Cash is now king in Ireland – one in four property sales are now being paid in Euro notes according to industry experts.

Some parts of the country are even reporting half of all sales as cash transactions in a difficult market.

Real Estate sources have told the Sunday Independent that expats, foreigners and retired couples with savings are buying houses for cash.

Prices are down by 52 percent nationally compared to the height of the Celtic Tiger market in 2006. Sales have plummeted, but there are still cash buyers out there, according to the Sunday Independent report.

The paper spoke to Edward Carey of the Society of Chartered Surveyors who confirmed that those with cash are able to drive prices down because of their ability to close deals quickly.


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“I would say that a quarter of deals at present are being done in cash,” said Carey at a time when mortgage lending is at an all-time low.

“With so few transactions going through, those looking to pay cash are distorting the market. They are able to drag the prices down, which pulls down average figures.

“Retired couples look to trade down are a significant group in non-mortgage purchases. They have life savings, decent pensions and if they are trading down they don’t need a mortgage. Expats and immigrants are also buying for cash.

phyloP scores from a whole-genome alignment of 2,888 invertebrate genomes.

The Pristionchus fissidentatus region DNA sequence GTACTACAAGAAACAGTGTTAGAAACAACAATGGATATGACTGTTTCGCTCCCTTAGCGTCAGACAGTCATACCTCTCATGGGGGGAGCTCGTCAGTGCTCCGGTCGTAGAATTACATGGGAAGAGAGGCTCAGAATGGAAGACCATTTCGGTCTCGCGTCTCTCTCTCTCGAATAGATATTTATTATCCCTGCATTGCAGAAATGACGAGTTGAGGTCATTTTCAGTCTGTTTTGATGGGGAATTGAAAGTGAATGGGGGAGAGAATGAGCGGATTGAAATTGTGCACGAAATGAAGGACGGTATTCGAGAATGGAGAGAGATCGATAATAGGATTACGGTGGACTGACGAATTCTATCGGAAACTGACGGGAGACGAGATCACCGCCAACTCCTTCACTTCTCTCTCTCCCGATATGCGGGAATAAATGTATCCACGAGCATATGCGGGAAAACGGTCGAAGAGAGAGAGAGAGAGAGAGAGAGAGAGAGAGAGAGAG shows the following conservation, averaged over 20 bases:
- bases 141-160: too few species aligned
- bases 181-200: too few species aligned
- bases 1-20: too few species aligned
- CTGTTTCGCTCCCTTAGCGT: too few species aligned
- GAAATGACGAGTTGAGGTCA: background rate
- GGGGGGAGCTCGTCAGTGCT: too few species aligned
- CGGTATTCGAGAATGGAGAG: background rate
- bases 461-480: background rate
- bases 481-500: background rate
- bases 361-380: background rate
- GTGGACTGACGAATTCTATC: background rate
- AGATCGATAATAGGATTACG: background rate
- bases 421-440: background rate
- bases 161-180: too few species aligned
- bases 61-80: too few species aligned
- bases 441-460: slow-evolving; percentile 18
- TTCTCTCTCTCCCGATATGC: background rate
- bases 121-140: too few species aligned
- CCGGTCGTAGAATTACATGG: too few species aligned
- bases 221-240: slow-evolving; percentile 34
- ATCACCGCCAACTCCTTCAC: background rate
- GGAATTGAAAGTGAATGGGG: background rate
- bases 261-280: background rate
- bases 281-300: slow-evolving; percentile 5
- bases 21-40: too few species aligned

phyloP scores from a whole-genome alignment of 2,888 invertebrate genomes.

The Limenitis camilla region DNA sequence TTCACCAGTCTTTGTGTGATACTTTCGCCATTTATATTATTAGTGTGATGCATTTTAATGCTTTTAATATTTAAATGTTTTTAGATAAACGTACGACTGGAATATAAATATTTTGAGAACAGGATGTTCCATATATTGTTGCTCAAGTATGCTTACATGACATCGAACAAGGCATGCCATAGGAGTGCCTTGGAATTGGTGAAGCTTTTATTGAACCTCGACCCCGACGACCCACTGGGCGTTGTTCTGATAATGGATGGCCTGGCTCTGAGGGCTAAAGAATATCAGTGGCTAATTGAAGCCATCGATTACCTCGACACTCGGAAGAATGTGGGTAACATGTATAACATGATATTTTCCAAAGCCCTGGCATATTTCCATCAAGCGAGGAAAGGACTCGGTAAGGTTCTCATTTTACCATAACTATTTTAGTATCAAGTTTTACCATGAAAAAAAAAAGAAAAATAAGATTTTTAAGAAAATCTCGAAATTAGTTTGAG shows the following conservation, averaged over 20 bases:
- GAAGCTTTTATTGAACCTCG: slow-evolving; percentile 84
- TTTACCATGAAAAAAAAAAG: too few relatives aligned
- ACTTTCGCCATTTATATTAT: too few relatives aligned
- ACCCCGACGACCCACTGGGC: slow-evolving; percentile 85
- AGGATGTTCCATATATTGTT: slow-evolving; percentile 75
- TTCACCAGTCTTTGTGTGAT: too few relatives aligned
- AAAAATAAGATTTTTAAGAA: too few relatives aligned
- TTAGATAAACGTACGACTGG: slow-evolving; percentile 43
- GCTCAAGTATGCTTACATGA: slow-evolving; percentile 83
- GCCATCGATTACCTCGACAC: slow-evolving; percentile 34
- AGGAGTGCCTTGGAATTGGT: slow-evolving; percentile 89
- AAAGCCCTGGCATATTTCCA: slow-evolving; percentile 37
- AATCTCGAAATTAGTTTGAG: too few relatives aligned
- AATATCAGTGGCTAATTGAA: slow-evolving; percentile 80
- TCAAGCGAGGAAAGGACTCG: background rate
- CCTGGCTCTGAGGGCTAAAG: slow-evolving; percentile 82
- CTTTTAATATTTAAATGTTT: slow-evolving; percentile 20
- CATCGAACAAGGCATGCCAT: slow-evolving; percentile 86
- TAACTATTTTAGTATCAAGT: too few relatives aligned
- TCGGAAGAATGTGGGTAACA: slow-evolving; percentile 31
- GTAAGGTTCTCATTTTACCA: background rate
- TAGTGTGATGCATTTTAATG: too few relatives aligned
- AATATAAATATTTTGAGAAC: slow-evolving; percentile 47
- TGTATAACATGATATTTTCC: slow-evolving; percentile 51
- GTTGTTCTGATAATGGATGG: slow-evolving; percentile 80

“I recently sold an apartment to an Eastern European couple with little or no English who paid entirely in cash. They showed up to the apartment and insisted on paying the full amount in cash. They had worked hard, saved up to pay for it.”

Fintan McNamara, chief executive of the Institute of Professional Auctioneers and Valuers, told the paper that cash buyers now account for a greater proportion of the market because prices have fallen.

“Because of how banks are being so selective about whom they will lend to, cash buyers are now in pole position,” said McNamara.

A report released this week shows that asking prices for houses in Dublin city are now 62 percent below their peak in 2007.Google Images